• Processors: Number of available processors on the resource.
  • Operating System: Name and version of the operating system on the resource.
  • User session: Session identifier used by a resource with elevated privileges to unlock the session.
  • Current folder: Current folder where the agent is located.
  • Temporary folder: Temporary folder for the user who launched the agent.
  • IP addresses: IP addresses assigned to the resource (can be several due to the existence of different net interfaces).
  • Remarks: Additional information about the resource or the agent.

Actions available from the resource details

Depending on whether the resource has connectivity, and on whether its status is "Online" or "Offline", different icons will be available.

Icon Description
951068.png If the resource is offline and its license has not expired, you can download the agent to install it on your computer.
951070.png Launch the remote-control screen for a resource with connectivity. If the resource was disabled, it may look like it is "Offline" but even so you can access it remotely.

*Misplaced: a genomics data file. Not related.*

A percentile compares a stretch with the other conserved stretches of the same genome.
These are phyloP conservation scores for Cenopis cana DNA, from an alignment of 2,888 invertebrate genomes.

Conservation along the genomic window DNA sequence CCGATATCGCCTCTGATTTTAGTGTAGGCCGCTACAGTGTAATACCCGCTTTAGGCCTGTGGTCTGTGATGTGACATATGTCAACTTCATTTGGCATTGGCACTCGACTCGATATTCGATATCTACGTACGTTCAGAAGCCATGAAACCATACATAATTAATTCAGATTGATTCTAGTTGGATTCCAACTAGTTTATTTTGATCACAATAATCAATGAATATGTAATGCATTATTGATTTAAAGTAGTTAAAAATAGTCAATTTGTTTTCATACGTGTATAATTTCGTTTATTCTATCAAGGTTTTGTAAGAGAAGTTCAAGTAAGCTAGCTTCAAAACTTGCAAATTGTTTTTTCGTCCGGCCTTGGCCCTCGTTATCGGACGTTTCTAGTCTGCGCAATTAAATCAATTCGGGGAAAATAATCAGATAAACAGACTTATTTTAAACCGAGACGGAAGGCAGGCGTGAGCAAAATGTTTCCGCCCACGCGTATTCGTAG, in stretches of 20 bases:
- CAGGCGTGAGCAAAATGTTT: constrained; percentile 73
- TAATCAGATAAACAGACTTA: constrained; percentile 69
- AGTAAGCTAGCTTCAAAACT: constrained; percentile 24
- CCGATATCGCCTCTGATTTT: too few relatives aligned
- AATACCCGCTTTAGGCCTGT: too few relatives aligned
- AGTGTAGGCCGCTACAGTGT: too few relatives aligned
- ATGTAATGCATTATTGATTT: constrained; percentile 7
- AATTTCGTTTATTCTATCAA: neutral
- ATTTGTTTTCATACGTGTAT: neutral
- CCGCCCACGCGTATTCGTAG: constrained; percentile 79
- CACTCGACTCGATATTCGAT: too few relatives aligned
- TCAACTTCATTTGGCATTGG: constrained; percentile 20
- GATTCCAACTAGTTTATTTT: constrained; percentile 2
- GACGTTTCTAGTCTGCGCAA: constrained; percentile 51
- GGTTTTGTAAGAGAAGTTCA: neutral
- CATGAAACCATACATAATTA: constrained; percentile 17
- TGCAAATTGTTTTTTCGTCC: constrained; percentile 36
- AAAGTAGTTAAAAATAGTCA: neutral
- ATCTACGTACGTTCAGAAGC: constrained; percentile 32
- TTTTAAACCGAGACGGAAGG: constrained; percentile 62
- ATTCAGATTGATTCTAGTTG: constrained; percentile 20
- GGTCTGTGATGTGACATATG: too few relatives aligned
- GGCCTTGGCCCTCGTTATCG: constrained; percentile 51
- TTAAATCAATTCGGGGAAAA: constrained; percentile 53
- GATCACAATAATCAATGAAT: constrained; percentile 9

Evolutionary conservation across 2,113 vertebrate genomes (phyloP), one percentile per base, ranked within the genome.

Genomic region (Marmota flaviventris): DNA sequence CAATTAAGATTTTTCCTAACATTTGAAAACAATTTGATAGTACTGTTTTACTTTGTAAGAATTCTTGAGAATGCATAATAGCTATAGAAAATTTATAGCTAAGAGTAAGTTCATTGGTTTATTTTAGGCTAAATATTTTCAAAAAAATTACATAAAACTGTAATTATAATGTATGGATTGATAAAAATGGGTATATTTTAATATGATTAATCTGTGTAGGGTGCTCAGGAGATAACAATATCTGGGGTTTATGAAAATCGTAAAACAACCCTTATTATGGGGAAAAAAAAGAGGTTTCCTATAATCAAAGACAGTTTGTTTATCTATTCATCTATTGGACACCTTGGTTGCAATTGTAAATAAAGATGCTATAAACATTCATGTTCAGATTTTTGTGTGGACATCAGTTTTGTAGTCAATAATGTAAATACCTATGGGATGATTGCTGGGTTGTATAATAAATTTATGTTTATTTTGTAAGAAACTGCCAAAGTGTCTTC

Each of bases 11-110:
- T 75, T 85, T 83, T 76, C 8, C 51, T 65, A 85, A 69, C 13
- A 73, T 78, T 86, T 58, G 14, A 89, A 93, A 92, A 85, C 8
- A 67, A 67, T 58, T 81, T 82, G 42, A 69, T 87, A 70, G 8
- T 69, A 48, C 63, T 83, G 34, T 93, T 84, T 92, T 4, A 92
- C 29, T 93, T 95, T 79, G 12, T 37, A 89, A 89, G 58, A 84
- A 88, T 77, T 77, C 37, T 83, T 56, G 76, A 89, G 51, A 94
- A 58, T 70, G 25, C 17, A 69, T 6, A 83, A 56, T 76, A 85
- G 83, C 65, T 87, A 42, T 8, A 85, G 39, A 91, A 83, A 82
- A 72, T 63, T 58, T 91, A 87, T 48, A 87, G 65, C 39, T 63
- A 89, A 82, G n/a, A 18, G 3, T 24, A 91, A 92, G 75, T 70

951071.png Disables the local plugins of the agent. It only works if the agent, in the moment of its creation, plugins was added in it and these are enabled.
951072.png Enables the local plugins of the agent. It only works if the agent, in the moment of its creation, plugins was added in it and these are disabled.
951073.png Lock the input from the keyboard and the mouse on a resource with connectivity. Only available if the agent is executed on the resource using an administrator profile.
951074.png Unlock the input from the keyboard and the mouse on a resource with connectivity. This action works only if the agent is executed on the resource using an administrator profile.
951075.png Send an agent for remote debugging. A new executable is downloaded on the resource, named jidoka-remote.exe, specifically designed for debugging robots remotely when you cannot debug them directly on the port involved.
951076.png Execute the agent for remote debugging.
951077.png Stop the agent from remotely debugging (only on the resource under remote debugging).
951078.png Executes the agent for remote debugging (JJDWP). This debugging is less common and requires its own execution setup. By clicking on this icon, a pop-up window will ask you for the IP, port and timeout for the connection.
951079.png Stops the agent from remotely debugging (JJDWP). Unlike the non-JJDWB version, this debugging must be stopped from the resource that launched it, and not from the resource being debugged.